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EMDR Therapy














What is EMDR Therapy? 


EMDR, or Eye Movement Desensitization and Reprocessing, is an evidence-based form of therapy that aids in the consolidation and processing of distressing memories, thoughts, phobias, or nightmares. These distressing thoughts are often dysfunctionally stored memories that become "stuck" because the brain is not able to process the sounds, emotions, images, or body sensations during an overwhelming experience. Naturally, our brains are inclined to adaptively store information, but sometimes, when we experience a traumatic incident or distressing event, our "information processing system" becomes impaired and the brain is not able to cope as it normally does. When this happens, the memory is stored in an unprocessed, maladaptive, and raw form. It is often also be caught in a state-specific form, meaning, when that memory network is later triggered, all or part of the traumatic reaction can occur again and again, often with the same degree of intensity. This can often feel like an over-reaction, interfering with the way we view the world, ourselves, and our relationships. The process of EMDR does not erase your memories; instead, it lessens the emotional response and reactivity connected with the memory. It allows you access to your inner strengths, skills, and resources.

Can EMDR Help Me? 


EMDR has had significant success in treating Post Traumatic Stress resulting from single-event traumas, however, people with the following conditions have also benefited from EMDR:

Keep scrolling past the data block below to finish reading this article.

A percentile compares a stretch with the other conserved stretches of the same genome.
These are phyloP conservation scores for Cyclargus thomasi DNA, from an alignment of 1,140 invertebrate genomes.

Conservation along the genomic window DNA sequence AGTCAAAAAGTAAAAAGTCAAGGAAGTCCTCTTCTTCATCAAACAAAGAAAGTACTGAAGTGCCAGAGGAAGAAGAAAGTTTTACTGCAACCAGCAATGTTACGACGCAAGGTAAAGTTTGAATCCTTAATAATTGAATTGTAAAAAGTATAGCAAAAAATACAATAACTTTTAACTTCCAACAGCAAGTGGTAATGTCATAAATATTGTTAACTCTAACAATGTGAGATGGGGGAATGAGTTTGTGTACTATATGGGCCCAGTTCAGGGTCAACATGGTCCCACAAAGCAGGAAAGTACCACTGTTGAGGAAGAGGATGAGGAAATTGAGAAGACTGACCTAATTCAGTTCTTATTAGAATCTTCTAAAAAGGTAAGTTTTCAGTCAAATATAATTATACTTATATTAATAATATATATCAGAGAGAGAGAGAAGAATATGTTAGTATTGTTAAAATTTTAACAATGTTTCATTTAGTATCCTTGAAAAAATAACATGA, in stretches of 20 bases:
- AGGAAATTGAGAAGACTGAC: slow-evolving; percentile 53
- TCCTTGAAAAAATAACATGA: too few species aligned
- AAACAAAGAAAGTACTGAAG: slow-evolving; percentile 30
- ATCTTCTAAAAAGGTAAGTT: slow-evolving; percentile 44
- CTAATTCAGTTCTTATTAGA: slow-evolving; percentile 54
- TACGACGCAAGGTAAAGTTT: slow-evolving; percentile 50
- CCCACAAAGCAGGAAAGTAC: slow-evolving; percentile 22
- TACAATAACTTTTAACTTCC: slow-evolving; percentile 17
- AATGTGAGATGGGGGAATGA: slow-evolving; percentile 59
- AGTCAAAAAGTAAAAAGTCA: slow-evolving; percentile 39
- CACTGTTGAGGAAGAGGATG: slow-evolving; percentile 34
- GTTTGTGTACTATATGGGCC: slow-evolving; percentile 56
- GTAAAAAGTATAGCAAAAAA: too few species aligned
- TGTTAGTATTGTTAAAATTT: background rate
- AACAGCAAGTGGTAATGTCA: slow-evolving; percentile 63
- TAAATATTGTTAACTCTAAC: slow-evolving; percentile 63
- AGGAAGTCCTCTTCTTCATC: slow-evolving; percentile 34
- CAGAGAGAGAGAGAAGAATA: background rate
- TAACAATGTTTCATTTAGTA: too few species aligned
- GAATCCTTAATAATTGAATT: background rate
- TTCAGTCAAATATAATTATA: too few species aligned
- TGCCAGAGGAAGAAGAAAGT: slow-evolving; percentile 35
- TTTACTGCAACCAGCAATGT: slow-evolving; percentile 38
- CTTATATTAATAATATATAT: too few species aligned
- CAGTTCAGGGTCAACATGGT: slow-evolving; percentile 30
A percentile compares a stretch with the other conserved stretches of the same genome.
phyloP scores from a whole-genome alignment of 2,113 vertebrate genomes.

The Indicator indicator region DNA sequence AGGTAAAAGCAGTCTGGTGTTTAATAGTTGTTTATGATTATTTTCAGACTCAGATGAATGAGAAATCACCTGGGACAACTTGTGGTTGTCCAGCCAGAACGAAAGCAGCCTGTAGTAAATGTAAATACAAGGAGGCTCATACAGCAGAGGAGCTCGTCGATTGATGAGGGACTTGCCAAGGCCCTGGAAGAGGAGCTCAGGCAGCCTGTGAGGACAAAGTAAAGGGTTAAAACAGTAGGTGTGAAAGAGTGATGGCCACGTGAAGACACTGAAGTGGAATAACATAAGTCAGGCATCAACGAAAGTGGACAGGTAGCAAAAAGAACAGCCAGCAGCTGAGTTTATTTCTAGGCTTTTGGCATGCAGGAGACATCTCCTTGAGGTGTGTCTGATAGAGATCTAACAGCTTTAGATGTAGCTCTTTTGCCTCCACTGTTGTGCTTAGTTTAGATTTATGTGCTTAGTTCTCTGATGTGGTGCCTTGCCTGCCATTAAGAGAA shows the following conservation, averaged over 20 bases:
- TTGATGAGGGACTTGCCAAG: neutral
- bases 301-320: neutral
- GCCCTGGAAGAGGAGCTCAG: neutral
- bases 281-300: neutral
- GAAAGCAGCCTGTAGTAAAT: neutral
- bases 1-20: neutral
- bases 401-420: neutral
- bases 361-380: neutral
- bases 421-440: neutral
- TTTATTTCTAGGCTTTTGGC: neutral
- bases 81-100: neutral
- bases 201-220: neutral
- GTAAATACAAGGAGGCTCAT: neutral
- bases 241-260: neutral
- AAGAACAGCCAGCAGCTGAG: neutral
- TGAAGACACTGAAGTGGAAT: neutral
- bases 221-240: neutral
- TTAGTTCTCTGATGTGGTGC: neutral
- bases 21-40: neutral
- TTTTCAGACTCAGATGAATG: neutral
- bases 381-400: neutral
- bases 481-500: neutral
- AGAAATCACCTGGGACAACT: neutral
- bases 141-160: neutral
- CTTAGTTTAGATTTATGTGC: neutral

• Anxiety, Panic Attacks, Phobias

  • Eating Disorders

  • Grief & Loss

  • Performance Anxiety

  • Body Dysmorphic Disorders

  • Chronic Pain

How Does Dual Attention Stimulation (or Bilateral Stimulation) Work?


Neuroscience is a new and rapidly growing field. Much is unknown about the nature of traumatic memory storage and how exactly EMDR affects change in the brain's hemispheres. However, these are some of the hypotheses regarding the role of eye-movements in EMDR: 

  • DAS taxes working memory: This interrupts your ability to focus on the disturbances associated with the traumatic event (van den Hout, et al., 2013)

  • Bi-lateral eye-movements mimics REM sleep: This facilitates communication across left and right hemispheres (Stickgold, 2002).

  • DAS rhythms stimulate the cerebellum and thalamus: Stimulation of the thalamo-cortical connections appears to enhance information processing throughout the brain (Bergmann, 2008).

  • DAS stimulates the anterior cingulate cortex (ACC): The ACC connects upper brain centers to lower brain centers which is associated with relief from flooding and re-experiencing symptoms of PTSD (Kaye, 2008).

  • DAS stimulates the orienting response: The orienting response is a reflex that draws your attention to new stimuli. The orienting response allows you to observe your current environment and determine that there is no current threat (Barrowcliff et al., 2004). The orienting response helps you perceive and integrate new information which can change emotionally loaded memories.

Yes, trauma changes the brain, but healing does, too.

In the words of Lavar Burton, "you don't have to take my word for it!" 

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